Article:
Sharing is Caring


Toddlers are just beginning to learn about ownership and belongings, so sharing is a difficult skill to master. In their mind, your toddler is the center of the world (or at least your world!) so working with others and sharing toys is a big concept for them to understand. They may grab things, push other kids away, or refuse to share a toy. Whether the ensuing fight is with siblings
or with friends, it can create tense situations that can feel difficult to work through. With a little time and effort, your toddler can begin to learn to share with others around them!

How to help your child share

Taking turns is often an easier concept to grasp than sharing. Taking turns means I play with the toy, then my friend plays with the toy, then I play with the toy again. Knowing the toy is not gone forever sometimes makes it an easier sell when learning this concept.

Set a good example for your child. Model how you share by offering them a piece of a snack that you’re eating or letting them have a turn with something you’re doing.

Choose activities that encourage your child to take turns. An activity like rolling or kicking a ball to one another or building with blocks will naturally lead your child to share. While watching them play, give your toddler plenty of praise so they understand that sharing is important! Help them feel proud of themselves for sharing. More than anything, they want to be grown up and
do grown-up things — like sharing.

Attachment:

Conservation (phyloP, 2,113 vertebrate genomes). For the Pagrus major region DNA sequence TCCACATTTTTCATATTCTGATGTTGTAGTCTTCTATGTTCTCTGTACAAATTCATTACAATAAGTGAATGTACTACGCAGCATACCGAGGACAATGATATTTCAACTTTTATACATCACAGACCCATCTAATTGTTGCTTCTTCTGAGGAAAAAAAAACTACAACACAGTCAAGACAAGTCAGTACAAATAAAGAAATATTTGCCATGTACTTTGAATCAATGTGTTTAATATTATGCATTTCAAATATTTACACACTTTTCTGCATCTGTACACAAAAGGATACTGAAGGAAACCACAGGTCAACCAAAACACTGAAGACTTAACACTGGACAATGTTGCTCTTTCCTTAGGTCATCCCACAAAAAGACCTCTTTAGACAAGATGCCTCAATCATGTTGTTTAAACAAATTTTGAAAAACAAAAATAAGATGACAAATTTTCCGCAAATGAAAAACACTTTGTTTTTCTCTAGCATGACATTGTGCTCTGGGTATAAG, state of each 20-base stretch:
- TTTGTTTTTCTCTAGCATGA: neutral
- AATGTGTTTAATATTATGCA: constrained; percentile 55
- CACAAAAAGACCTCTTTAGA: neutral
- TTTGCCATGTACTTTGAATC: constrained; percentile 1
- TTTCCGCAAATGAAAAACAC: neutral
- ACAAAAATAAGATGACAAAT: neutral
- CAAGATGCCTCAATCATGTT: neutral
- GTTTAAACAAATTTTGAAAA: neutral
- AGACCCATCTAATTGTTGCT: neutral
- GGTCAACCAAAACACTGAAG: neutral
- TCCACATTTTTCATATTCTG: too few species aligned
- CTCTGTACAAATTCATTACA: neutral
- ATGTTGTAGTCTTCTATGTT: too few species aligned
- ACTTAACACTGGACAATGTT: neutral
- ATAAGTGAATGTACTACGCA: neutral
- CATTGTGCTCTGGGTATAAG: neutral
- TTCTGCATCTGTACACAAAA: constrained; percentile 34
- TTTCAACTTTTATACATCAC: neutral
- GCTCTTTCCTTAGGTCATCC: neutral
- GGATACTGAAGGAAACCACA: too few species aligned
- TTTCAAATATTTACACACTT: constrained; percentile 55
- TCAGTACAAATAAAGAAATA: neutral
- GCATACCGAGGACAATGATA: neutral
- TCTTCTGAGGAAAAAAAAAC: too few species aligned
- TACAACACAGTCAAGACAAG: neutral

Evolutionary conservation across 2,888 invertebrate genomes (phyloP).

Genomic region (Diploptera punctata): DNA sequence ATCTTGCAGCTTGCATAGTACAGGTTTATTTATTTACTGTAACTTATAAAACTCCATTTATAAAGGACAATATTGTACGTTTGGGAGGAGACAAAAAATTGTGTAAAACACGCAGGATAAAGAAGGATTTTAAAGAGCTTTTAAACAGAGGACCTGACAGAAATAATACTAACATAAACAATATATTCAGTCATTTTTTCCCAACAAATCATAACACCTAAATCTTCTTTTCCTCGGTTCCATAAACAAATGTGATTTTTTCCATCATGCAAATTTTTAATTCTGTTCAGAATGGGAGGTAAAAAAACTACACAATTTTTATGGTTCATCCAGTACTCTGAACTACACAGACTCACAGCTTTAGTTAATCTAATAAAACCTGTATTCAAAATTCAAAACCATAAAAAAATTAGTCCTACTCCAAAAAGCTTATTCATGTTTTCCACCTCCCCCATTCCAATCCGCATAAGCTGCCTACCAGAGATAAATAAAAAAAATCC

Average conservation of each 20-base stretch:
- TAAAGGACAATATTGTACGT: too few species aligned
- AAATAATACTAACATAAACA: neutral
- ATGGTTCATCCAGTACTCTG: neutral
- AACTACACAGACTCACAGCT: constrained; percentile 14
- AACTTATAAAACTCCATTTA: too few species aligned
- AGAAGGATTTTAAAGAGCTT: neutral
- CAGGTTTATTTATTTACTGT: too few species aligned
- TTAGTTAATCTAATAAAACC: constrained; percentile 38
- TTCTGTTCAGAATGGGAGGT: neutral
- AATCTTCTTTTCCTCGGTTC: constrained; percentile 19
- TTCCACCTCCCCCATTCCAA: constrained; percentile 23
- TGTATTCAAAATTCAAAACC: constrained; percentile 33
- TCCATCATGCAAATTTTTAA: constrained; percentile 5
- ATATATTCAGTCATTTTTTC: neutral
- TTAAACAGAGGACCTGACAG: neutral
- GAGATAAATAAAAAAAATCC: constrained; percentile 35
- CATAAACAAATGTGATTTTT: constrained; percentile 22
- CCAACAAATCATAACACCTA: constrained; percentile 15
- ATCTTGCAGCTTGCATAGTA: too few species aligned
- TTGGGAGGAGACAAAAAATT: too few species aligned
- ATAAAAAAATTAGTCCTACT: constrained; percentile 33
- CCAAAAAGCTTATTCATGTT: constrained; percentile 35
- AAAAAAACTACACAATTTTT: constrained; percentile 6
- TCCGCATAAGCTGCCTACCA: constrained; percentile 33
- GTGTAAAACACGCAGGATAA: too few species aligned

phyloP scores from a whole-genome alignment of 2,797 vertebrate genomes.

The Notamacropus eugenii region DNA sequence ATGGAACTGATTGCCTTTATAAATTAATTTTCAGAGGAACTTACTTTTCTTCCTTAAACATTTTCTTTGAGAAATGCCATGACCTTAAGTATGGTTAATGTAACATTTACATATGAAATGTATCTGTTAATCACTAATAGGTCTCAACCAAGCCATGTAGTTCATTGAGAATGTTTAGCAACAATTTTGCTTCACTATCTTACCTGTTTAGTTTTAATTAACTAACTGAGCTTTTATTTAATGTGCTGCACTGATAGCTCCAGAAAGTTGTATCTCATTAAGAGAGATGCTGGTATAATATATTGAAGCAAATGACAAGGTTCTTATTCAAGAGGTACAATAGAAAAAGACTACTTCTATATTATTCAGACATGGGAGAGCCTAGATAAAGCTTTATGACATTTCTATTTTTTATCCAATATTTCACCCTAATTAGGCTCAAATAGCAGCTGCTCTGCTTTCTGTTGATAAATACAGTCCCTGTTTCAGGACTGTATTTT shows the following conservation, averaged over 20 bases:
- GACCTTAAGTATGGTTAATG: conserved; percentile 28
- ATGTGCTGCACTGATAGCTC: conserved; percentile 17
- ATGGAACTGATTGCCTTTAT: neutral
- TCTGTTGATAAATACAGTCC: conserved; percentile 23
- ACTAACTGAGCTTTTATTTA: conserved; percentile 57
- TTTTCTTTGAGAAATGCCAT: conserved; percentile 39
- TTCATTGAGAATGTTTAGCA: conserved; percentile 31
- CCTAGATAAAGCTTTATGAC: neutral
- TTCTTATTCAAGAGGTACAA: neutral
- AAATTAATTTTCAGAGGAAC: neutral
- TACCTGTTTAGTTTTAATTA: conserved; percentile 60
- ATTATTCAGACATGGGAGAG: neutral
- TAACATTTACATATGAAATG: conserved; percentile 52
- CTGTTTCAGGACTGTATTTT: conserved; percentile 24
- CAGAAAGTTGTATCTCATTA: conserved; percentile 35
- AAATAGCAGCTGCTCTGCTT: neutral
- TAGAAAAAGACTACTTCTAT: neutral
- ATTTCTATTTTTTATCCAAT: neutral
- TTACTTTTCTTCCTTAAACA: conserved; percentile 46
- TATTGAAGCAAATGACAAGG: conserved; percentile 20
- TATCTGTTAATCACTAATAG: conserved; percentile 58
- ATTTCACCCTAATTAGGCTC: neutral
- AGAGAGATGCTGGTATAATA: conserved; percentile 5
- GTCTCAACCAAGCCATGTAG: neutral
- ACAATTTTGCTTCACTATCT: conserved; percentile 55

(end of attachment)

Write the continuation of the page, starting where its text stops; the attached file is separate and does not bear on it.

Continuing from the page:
Talk about why sharing is good for your child and others. One way we show our friends we like them is to share our toys. You can say something like, ‘When you share your things with your friend, everyone gets to have fun’.

Praise your child throughout the day as well! When you notice your toddler waiting their turn or letting others play with their things, tell them that you noticed and that they’re being a good friend by taking turns! While things are calm, talk to your child about why sharing is something that you value so that they can start to understand the reasoning behind the behavior.

How to respond to sharing issues

Be clear when talking to your child about what you would like them to do. If they’re grabbing a toy out of another child’s hand, clearly and calmly tell them that their friend wasn’t done using that toy and that they can have a turn when their friend is finished. If your child has trouble waiting for their next turn or giving up their turn, consider setting a timer.

If they are having trouble giving up their turn it might be helpful to ask your toddler/preschooler how they’d feel if someone took their toy, pushed them away, or didn’t let them have a turn.

Talking to your child about other people’s feelings will help your child understand things from someone else’s point of view which is the beginning of empathy.

You can also point out how nice it feels when we see our friend enjoying a toy we love. You are planting seeds for cooperative play, which develops as kids learn to trust each other, in part by taking turns.

Be realistic about a 2-4-year-old’s ability to share. At this age, most children are still learning and can find it hard to understand other people’s thoughts and emotions. Continue the conversation, and they will naturally learn through your guidance as their own emotional intelligence grows, in part, through positive sharing experiences.

Scroll to Top